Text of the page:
Phil Mickelson dunked his tee shot on the 10th hole into the water. So did Heath Slocum. Some, like Stewart Cink, saw that and were able to adjust.
But one thing was clear: No. 10 at Congressional is not a fan favorite among most golfers at this U.S. Open.
“I think 10 is maybe the only slightly unfair hole, here, at Congressional,” defending champion Graeme McDowell said. “I think the rest of them are what they are. You play well and you get rewarded.”
There was a lot of hate out there for No. 10, a hole that Padraig Harrington said he’s been thinking about for three days. Formerly the 18th, the new 10th hole is a 218-yard par-3 with a lot of water in front of the green and several bunkers behind it.
“That’s one of the few holes out here that I really don’t like,” said Fred Funk, who shot par on the hole. “I don’t think it matches the rest of the golf course.”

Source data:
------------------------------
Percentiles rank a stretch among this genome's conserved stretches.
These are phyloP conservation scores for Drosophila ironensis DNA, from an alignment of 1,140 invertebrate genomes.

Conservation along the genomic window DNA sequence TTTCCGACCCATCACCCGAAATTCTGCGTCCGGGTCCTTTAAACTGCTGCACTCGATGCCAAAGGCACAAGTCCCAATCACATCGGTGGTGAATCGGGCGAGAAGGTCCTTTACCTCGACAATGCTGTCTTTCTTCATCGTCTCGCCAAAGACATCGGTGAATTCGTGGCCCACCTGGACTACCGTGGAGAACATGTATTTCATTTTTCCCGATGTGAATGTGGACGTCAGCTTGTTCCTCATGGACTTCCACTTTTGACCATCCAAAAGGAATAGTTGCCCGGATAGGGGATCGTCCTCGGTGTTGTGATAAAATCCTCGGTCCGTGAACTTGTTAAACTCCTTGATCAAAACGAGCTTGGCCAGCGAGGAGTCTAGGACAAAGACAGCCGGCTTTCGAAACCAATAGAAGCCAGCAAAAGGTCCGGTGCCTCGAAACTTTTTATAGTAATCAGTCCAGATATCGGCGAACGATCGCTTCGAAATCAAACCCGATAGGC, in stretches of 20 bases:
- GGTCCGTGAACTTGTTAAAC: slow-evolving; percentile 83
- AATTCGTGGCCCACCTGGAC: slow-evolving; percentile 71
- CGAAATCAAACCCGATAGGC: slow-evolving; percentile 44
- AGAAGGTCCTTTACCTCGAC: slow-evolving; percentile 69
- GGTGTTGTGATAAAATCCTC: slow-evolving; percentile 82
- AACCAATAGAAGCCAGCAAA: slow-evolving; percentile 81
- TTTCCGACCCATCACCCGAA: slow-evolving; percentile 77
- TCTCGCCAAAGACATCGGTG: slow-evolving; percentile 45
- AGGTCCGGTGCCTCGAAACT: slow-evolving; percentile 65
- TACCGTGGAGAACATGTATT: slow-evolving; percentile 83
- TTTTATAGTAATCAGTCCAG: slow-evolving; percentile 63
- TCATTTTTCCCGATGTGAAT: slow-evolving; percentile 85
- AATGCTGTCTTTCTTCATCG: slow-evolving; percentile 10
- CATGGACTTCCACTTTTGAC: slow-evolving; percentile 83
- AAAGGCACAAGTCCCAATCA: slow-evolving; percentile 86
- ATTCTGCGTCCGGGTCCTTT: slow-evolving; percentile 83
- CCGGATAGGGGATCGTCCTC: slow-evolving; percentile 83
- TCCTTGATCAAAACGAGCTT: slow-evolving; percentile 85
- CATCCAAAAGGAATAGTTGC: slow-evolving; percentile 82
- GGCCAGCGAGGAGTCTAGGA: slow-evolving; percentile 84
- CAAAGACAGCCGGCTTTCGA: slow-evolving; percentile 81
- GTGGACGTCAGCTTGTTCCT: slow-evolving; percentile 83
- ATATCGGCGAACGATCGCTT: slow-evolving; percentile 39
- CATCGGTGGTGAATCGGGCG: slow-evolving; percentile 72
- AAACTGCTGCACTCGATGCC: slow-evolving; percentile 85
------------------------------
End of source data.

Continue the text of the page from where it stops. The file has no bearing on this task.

With the United States Golf Association wanting to reward good shots and punish bad ones, a lot of players had to deal with punishment after hitting the ball into the water. Mickelson – who started on No. 10 along with half the field – finished with a double bogey.
“It was a tough start,” Harrington said. “Our group played it in 1‑under par, which wasn’t too bad. Two pars and a birdie and we were off and running. Even if you get through 10, you have 11, 12, 13, 14 – there’s plenty of them out there.”
Of course there were a few who played it well and had praise for the reviled 10th hole, including Ryan Palmer, who shot a 2-under 69 on the day.
“I loved it today; I hit it about four feet. Keeping it up was smart where the left side of the green is,” he said. “It’s definitely a hard shot, especially on your tee shot of the day, which I’ll get [Friday] afternoon. It’s a pretty hole.”